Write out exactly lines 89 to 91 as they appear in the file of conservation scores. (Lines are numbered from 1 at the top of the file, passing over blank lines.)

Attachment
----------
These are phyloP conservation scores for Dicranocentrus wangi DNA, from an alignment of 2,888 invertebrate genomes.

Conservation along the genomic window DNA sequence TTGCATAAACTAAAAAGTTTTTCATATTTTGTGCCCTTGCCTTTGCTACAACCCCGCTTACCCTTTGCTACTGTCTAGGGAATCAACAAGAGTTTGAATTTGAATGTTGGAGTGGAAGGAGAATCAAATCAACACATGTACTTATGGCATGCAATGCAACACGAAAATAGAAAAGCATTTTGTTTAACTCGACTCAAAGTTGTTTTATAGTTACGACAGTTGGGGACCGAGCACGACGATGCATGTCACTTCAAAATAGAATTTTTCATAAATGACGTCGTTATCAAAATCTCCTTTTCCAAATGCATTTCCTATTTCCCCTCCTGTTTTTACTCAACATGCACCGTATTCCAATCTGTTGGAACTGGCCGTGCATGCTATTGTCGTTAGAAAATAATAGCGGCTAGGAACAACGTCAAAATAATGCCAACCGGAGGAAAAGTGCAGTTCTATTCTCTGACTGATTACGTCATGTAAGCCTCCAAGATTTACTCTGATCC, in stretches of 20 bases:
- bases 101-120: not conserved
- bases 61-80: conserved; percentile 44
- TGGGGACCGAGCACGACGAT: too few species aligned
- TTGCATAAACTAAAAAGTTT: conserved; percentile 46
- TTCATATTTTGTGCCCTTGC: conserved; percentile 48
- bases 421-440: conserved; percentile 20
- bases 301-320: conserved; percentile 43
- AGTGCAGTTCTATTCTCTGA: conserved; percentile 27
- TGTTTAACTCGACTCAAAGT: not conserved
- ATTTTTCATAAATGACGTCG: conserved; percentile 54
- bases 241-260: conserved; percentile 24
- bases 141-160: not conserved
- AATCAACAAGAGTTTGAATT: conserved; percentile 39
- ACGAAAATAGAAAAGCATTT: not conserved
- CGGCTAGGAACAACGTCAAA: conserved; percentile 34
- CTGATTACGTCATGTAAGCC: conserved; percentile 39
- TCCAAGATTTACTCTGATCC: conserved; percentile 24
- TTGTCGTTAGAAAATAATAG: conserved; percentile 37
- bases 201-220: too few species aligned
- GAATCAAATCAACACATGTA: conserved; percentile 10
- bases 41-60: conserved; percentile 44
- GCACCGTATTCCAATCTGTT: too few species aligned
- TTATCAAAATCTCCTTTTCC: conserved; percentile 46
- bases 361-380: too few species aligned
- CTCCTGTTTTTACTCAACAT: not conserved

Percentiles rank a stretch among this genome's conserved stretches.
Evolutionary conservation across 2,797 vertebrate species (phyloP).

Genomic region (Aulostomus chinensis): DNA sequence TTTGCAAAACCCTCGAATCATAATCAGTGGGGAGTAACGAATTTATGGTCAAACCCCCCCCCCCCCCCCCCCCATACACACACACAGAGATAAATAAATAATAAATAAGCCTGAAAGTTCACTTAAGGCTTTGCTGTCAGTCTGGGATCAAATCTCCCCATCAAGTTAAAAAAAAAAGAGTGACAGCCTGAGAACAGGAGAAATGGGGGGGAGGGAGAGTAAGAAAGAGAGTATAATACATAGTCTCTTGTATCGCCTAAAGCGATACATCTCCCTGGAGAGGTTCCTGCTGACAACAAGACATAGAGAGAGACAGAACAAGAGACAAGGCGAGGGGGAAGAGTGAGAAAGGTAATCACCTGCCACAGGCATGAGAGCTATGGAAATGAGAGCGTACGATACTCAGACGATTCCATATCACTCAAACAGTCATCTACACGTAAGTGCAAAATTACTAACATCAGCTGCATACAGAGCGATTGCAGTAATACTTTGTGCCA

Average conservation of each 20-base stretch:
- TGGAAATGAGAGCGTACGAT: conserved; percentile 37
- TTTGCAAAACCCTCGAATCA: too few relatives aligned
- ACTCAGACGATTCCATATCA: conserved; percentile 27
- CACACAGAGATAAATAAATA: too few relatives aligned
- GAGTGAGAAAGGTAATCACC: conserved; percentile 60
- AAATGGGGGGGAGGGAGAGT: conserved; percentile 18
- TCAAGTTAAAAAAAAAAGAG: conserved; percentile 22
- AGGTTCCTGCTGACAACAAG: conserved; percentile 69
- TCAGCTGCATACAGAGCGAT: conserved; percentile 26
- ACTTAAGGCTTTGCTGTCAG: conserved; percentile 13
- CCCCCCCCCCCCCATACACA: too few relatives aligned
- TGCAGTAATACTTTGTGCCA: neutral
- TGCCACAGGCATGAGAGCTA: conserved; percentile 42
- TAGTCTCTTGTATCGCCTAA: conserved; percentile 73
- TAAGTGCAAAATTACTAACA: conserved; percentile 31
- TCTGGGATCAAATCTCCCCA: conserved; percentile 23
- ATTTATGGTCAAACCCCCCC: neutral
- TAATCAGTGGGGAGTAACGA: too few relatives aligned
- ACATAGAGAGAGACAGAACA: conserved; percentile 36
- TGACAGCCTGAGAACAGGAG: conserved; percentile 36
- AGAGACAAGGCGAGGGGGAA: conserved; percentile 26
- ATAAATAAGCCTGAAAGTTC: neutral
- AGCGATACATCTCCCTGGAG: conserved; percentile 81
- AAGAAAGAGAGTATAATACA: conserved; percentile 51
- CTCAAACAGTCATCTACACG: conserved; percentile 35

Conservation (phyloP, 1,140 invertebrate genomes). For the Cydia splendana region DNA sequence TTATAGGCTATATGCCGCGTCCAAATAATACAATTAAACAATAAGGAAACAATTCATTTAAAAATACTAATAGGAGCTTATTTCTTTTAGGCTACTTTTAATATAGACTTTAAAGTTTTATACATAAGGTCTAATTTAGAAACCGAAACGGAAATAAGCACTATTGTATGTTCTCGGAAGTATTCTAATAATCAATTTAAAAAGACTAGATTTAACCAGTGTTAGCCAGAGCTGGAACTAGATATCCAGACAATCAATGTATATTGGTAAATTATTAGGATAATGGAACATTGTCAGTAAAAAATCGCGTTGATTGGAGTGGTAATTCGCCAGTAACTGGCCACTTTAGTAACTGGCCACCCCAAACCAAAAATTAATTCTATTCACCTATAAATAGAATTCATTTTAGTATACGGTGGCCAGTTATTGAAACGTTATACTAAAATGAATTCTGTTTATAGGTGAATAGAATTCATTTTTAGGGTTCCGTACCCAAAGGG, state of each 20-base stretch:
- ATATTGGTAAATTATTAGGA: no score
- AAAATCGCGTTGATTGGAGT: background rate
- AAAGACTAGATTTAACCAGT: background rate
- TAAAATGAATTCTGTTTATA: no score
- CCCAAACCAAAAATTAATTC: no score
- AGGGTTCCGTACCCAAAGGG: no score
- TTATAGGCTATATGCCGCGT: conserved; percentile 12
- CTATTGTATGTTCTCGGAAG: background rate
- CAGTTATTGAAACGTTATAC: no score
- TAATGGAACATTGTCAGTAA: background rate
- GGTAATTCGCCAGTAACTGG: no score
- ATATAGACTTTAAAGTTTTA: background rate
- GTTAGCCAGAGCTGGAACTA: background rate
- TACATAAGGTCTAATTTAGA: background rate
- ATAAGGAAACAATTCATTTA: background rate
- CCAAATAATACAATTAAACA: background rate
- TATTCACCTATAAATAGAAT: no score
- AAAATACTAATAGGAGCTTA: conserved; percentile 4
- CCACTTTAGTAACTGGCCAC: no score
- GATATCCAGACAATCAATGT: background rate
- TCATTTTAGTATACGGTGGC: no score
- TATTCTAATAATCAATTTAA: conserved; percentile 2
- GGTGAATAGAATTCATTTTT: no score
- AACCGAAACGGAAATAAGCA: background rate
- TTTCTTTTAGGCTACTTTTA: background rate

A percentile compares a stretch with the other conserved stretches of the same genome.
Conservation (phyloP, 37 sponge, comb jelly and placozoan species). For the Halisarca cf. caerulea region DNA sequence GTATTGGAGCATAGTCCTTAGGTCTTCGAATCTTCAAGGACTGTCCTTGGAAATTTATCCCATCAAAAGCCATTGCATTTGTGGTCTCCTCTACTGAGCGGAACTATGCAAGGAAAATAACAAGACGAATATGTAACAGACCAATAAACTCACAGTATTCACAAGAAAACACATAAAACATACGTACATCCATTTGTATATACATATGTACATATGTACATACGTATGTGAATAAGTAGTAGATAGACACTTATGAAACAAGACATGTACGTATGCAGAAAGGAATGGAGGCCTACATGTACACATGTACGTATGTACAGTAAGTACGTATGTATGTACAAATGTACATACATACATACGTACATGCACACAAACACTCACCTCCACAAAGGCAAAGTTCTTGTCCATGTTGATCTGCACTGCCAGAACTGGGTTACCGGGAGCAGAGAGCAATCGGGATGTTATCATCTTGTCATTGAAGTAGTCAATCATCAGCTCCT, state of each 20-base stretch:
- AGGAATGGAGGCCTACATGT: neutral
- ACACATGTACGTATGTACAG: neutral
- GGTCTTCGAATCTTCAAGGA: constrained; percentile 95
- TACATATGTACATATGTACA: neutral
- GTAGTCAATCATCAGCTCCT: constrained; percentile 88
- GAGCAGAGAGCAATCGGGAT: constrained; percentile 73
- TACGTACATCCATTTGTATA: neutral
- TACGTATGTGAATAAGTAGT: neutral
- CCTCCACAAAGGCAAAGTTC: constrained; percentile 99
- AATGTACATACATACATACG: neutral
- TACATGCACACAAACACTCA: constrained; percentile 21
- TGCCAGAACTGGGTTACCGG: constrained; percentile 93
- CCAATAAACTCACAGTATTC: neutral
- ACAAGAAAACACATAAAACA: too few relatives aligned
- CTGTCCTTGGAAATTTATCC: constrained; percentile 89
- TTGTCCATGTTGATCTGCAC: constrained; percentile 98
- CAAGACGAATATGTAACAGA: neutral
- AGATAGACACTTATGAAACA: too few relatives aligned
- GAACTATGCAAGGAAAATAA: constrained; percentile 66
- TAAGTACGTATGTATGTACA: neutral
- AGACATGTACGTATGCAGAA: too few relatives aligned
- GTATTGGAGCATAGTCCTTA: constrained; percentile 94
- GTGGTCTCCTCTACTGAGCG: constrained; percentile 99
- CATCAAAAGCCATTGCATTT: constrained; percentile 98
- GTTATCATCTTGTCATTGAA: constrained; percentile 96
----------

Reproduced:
- GTAGTCAATCATCAGCTCCT: constrained; percentile 88
- GAGCAGAGAGCAATCGGGAT: constrained; percentile 73
- TACGTACATCCATTTGTATA: neutral